An Orthodox, a Lutheran, and a Catholic win the 2017 Ratzinger Prize

An Orthodox, a Lutheran, and a Catholic win the 2017 Ratzinger Prize

An Orthodox, a Lutheran, and a Catholic win the 2017 Ratzinger Prize

Composer Arvo Pärt, winner of the 2017 Ratzinger Prize. (Credit: Estonian Foreign Ministry via Flickr.)

Estonian Orthodox composer Arvo Pärt, Lutheran Professor Theodor Dieter and Catholic Father Karl-Heinz Menke - both from Germany - were awarded the 2017 Ratzinger Prize for their contributions in the field of theology. For the first time an artist won the prize, in line with "“Benedict XVI’s appreciation for the art of music."

ROME – This year’s prestigious Ratzinger prize was awarded to three leaders in their respective fields, hailing from different religious beliefs and backgrounds.

“Following the ecumenical opening of the prize’s horizon, we have (awarded) a Catholic, Professor Karl-Heinz Menke, a Lutheran on the year of the anniversary of the Reformation, Professor Theodor Dieter, an Orthodox, the composer Arvo Pärt,” said Jesuit Father Federico Lombardi, former papal spokesman, at the press conference Sep. 26.

The Ratzinger prize, established in 2010 by Pope Benedict XVI to serve as the premier international prize in theology, is given to those performing scholarly research in Sacred Scripture, patristics, and fundamental theology. But this year’s prize, likened by some to the Nobel of Theology, was awarded also to Pärt, who is not a theologian but whose work draws from a profound religious sentiment.

“Benedict XVI’s appreciation for the art of music and the highly religious inspiration behind the musical art of Pärt, justified the attribution of the prize also outside of the strictly theological field,” Lombardi said.

Pärt, who was born in Estonia, has dedicated his work mostly to religious music and gained international fame. Michael Stipe, lead singer of the rock band R.E.M., described Pärt’s music as “a house on fire and an infinite calm,” while Icelandic singer and songwriter Björk praised his ability to give “space to the listeners.”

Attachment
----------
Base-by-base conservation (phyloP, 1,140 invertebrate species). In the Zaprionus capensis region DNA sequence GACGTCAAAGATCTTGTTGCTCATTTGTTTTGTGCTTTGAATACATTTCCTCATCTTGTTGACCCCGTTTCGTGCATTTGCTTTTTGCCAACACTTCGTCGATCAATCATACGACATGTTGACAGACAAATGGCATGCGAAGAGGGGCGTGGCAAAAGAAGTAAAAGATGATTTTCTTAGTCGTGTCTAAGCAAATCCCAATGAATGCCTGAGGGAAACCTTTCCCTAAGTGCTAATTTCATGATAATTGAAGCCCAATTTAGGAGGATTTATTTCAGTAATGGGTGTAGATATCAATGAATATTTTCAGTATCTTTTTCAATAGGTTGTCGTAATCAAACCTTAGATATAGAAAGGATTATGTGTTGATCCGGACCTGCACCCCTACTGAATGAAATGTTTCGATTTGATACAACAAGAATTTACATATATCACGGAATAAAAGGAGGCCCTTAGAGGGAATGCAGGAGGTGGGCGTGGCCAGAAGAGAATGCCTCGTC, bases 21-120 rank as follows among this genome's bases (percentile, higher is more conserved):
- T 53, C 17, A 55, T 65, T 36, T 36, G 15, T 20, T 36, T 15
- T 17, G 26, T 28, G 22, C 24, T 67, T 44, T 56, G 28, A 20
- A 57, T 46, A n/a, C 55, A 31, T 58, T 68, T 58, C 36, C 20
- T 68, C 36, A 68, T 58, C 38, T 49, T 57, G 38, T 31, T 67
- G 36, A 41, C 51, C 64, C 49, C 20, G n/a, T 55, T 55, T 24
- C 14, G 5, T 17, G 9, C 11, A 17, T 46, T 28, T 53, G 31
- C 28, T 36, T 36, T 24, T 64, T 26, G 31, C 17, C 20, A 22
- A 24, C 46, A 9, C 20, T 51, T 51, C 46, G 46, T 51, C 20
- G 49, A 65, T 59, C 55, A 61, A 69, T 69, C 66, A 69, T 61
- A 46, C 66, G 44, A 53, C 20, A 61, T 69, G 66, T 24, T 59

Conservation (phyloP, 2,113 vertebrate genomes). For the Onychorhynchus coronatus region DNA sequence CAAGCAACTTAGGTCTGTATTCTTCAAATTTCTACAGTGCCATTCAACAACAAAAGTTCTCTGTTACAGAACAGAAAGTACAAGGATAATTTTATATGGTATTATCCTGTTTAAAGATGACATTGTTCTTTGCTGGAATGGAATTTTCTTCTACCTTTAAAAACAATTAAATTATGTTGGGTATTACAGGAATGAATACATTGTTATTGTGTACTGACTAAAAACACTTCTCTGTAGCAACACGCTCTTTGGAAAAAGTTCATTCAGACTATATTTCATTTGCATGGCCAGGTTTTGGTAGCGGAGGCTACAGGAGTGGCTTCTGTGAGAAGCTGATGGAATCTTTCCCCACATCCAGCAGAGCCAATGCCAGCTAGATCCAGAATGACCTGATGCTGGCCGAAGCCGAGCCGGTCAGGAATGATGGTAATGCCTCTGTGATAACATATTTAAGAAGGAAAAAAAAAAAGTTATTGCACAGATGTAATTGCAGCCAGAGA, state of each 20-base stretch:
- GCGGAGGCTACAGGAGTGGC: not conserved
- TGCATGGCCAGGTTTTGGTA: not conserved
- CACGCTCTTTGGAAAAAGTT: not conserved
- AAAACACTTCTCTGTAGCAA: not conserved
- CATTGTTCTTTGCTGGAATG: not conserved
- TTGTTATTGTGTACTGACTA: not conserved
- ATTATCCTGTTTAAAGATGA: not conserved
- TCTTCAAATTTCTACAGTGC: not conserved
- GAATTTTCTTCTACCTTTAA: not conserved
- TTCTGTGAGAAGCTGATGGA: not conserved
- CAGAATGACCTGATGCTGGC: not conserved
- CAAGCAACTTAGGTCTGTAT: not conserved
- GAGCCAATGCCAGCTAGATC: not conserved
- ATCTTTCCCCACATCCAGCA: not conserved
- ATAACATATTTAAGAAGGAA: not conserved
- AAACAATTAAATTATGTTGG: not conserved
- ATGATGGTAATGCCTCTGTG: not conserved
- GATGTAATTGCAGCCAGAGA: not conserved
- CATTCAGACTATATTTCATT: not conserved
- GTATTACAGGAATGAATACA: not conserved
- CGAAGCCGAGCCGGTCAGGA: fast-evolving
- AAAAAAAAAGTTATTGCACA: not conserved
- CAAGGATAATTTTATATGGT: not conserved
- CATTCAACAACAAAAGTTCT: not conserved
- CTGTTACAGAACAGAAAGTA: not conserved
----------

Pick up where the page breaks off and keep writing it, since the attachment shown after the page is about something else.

The composer was also nominated by Pope Benedict XVI to become a member of the Pontifical Council for Culture in 2011, and played the “Our Father” before the emeritus pope for the 60th anniversary of his ordination.

Pope Francis selects the winners of the Ratzinger Prize, now on its seventh edition, who are nominated by a five member scientific committee.

The Lutheran Dieter was awarded in light of his commitment to the promotion of ecumenical dialogue, a theme that Francis has zealously pushed forward in his pontificate.

The German theologian was a leading voice in the writing and approval of the Joint Declaration on the Doctrine of Justification of 1999, agreed on by the Pontifical Council for Promoting Christian Unity and the Lutheran World Federation.

Also from Germany is the theologian and Catholic priest Menke, who teaches at the theology faculty of Bonn University and has written several studies and essays on Benedict XVI. Pope Francis named him a member of the International Theology Commission in 2014.

The award will be handed out on November 18, possibly by the pope, on the day after a congress at the Gregorian University in Rome dedicated to the medieval theologian Saint Bonaventure.

Lombardi also announced two innovations within the Vatican’s Joseph Ratzinger Foundation. The first is the creation of a new prize, in collaboration with the Universidad Francisco de Vitoria in Madrid, Spain, which will be handed out September 27 at the Academy of Science. The award is called ‘Open Reason,’ echoing one of the central themes of Benedict’s thought.

Benedict “insists on the necessity of having a wide and open vision of reason and of its role in the search for truth and the answers to the fundamental questions on humanity and its destiny,” Lombardi said, adding that this view could have many applications in today’s modern culture and universities.

More than 300 submissions were sent to the commission, from more than 30 different countries, showing a global interest in the initiative. Due to its success, the Foundation has also begun working on a project allowing researchers and professors spread all over the world to create a network.

Darcia Narvaez, of the University of Notre Dame, and Claudia Vanney and Juan Franck, from the Austral University of Buenos Aires, won the prize in the “Research” section. Michael Schuck, Nancy Tuchman, and Michael Garanzini – from Loyola University – as well as Dominican Sister Sarolta Laura Baritz, won in the “Teaching” section.

This year’s second innovation is the VII International Study Congress, which will be organized in partnership with the Catholic University of Costa Rica on the theme of the environment and the Encyclical Laudato Si, “keeping in mind the continuity of the magisterium of Pope Francis with that of Benedict XVI also in this specific field,” Lombardi said.

The issues concerning the environment are crucially important, especially in Latin America, to the extent that Costa Rica has declared the event to be of national relevance. The event hopes to develop a network of churches in Latin America to find practical solutions and programs to cater to the environment, and to build an observatory to monitor developments.

“The Congress counts on giving an original contribution to answer to the call toward theoretical and practical mobilization issued by Pope Francis with the publication of his encyclical,” Lombardi said.

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